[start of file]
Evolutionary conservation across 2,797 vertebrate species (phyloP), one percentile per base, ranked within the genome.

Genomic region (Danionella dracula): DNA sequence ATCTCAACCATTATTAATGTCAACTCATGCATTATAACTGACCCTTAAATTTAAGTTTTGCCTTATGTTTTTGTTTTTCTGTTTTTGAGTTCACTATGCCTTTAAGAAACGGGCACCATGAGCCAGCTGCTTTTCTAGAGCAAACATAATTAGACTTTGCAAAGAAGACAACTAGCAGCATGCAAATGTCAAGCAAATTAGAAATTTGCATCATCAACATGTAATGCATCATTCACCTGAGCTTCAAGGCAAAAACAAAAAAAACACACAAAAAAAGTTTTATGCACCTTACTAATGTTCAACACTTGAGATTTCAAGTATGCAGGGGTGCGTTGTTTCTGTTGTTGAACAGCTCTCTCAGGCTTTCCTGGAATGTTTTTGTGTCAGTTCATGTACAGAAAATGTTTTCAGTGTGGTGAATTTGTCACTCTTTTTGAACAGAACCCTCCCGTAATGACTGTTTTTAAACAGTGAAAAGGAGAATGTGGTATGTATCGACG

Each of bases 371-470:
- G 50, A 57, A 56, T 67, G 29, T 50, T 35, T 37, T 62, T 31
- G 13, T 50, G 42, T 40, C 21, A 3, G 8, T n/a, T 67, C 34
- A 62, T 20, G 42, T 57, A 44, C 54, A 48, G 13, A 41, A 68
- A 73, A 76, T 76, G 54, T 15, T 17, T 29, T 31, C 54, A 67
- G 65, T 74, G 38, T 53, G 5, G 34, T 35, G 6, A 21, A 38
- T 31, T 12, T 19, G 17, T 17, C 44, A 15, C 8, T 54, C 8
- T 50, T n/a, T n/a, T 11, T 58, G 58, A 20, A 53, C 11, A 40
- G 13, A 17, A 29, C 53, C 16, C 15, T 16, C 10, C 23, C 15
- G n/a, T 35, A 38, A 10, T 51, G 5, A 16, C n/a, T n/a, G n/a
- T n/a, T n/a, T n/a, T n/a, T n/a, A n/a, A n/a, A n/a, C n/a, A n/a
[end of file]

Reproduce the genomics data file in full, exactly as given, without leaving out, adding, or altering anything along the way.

Evolutionary conservation across 2,797 vertebrate species (phyloP), one percentile per base, ranked within the genome.

Genomic region (Danionella dracula): DNA sequence ATCTCAACCATTATTAATGTCAACTCATGCATTATAACTGACCCTTAAATTTAAGTTTTGCCTTATGTTTTTGTTTTTCTGTTTTTGAGTTCACTATGCCTTTAAGAAACGGGCACCATGAGCCAGCTGCTTTTCTAGAGCAAACATAATTAGACTTTGCAAAGAAGACAACTAGCAGCATGCAAATGTCAAGCAAATTAGAAATTTGCATCATCAACATGTAATGCATCATTCACCTGAGCTTCAAGGCAAAAACAAAAAAAACACACAAAAAAAGTTTTATGCACCTTACTAATGTTCAACACTTGAGATTTCAAGTATGCAGGGGTGCGTTGTTTCTGTTGTTGAACAGCTCTCTCAGGCTTTCCTGGAATGTTTTTGTGTCAGTTCATGTACAGAAAATGTTTTCAGTGTGGTGAATTTGTCACTCTTTTTGAACAGAACCCTCCCGTAATGACTGTTTTTAAACAGTGAAAAGGAGAATGTGGTATGTATCGACG

Each of bases 371-470:
- G 50, A 57, A 56, T 67, G 29, T 50, T 35, T 37, T 62, T 31
- G 13, T 50, G 42, T 40, C 21, A 3, G 8, T n/a, T 67, C 34
- A 62, T 20, G 42, T 57, A 44, C 54, A 48, G 13, A 41, A 68
- A 73, A 76, T 76, G 54, T 15, T 17, T 29, T 31, C 54, A 67
- G 65, T 74, G 38, T 53, G 5, G 34, T 35, G 6, A 21, A 38
- T 31, T 12, T 19, G 17, T 17, C 44, A 15, C 8, T 54, C 8
- T 50, T n/a, T n/a, T 11, T 58, G 58, A 20, A 53, C 11, A 40
- G 13, A 17, A 29, C 53, C 16, C 15, T 16, C 10, C 23, C 15
- G n/a, T 35, A 38, A 10, T 51, G 5, A 16, C n/a, T n/a, G n/a
- T n/a, T n/a, T n/a, T n/a, T n/a, A n/a, A n/a, A n/a, C n/a, A n/a